Time-poor people can still be volunteers, with an upcoming Micro-volunteering Day on 15 April, says Volunteering New
“Micro-volunteering is quick and convenient – it might only take a few minutes and be done from your own home,” says
Volunteering New Zealand chief executive Michelle Kitney.
Lifting Literacy volunteer Bronwyn Bayne
uses her policy analysis and strategy skills within a social change organisation Lifting Literacy Aotearoa. She says,
“You don’t have to have lots of time on your hands. You can even just provide advice occasionally if an ongoing
commitment is too much for you.”
Micro-volunteering allows more people to give back to their community, and it provides an opportunity for those who
wouldn’t otherwise consider volunteering.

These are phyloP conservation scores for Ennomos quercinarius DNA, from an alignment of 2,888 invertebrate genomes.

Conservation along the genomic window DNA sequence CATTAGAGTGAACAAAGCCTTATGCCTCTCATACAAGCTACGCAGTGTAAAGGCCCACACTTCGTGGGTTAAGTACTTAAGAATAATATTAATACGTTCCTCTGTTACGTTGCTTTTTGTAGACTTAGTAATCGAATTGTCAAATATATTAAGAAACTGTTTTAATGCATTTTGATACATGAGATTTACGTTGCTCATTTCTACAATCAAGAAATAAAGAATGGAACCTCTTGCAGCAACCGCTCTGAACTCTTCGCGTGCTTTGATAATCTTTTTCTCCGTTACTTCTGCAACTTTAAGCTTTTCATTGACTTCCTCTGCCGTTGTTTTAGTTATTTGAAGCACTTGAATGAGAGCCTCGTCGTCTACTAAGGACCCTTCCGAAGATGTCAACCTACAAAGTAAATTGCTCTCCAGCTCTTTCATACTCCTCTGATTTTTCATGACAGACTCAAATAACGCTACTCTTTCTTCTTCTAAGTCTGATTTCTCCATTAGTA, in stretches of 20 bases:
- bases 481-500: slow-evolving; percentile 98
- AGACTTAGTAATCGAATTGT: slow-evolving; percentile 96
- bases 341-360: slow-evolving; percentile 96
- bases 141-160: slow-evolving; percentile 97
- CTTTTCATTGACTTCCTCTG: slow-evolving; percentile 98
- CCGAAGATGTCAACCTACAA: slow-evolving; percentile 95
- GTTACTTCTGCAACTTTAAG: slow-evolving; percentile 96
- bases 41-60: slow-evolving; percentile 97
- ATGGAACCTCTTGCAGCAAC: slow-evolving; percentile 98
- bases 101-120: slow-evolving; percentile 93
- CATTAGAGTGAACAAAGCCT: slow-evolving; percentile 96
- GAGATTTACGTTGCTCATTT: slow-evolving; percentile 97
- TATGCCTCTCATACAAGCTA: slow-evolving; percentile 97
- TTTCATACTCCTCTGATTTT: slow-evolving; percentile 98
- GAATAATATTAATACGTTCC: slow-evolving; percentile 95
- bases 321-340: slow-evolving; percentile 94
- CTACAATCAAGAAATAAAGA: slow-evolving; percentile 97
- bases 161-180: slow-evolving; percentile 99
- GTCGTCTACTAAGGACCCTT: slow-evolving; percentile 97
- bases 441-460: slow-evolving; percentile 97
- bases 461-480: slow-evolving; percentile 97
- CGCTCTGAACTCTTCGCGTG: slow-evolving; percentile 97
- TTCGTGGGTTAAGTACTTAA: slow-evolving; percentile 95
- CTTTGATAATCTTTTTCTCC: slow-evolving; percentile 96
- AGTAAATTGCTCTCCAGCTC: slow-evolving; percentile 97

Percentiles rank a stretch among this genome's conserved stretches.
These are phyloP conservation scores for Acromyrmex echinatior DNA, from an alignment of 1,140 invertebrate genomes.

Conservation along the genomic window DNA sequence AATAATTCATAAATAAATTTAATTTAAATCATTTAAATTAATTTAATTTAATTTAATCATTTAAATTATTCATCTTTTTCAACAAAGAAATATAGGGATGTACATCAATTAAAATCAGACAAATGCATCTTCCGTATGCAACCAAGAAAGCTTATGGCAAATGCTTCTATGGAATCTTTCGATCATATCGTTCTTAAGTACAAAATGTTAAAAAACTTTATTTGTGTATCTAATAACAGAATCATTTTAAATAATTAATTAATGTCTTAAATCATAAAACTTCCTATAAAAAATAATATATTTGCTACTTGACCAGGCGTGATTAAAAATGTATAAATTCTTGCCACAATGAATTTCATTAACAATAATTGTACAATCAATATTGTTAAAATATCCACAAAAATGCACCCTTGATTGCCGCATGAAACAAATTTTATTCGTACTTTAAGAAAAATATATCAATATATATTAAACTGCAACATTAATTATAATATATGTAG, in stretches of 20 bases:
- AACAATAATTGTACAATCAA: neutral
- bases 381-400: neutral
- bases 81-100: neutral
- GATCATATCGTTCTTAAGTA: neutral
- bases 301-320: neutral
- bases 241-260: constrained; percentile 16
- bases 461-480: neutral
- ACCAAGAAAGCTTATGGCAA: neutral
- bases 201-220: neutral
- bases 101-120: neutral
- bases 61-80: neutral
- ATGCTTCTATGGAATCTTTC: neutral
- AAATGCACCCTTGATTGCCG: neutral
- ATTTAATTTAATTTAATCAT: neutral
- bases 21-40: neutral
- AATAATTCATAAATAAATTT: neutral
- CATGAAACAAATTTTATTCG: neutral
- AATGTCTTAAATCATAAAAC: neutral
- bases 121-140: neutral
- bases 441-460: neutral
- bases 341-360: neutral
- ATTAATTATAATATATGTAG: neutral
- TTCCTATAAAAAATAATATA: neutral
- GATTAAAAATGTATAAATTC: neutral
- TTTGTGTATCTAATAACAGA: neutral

“New Zealand is a nation of volunteers, with 2.5 million of us doing some form of volunteering. But we know full-time
workers and younger people aren’t well represented as current volunteers. Micro-volunteering means everyone can offer a
short burst of effort, that all contributes to a better society,” Michelle says.
New Zealand is participating in an international micro-volunteering day, on 15 April. Volunteer centres and many
organisations who can make use of volunteers are taking part.
Micro-volunteering tends to take place online, and can be done from anywhere, using participants’ existing skills.
Micro-volunteering or virtual volunteering opportunities are something people who want to contribute can do safely of
our own bubbles.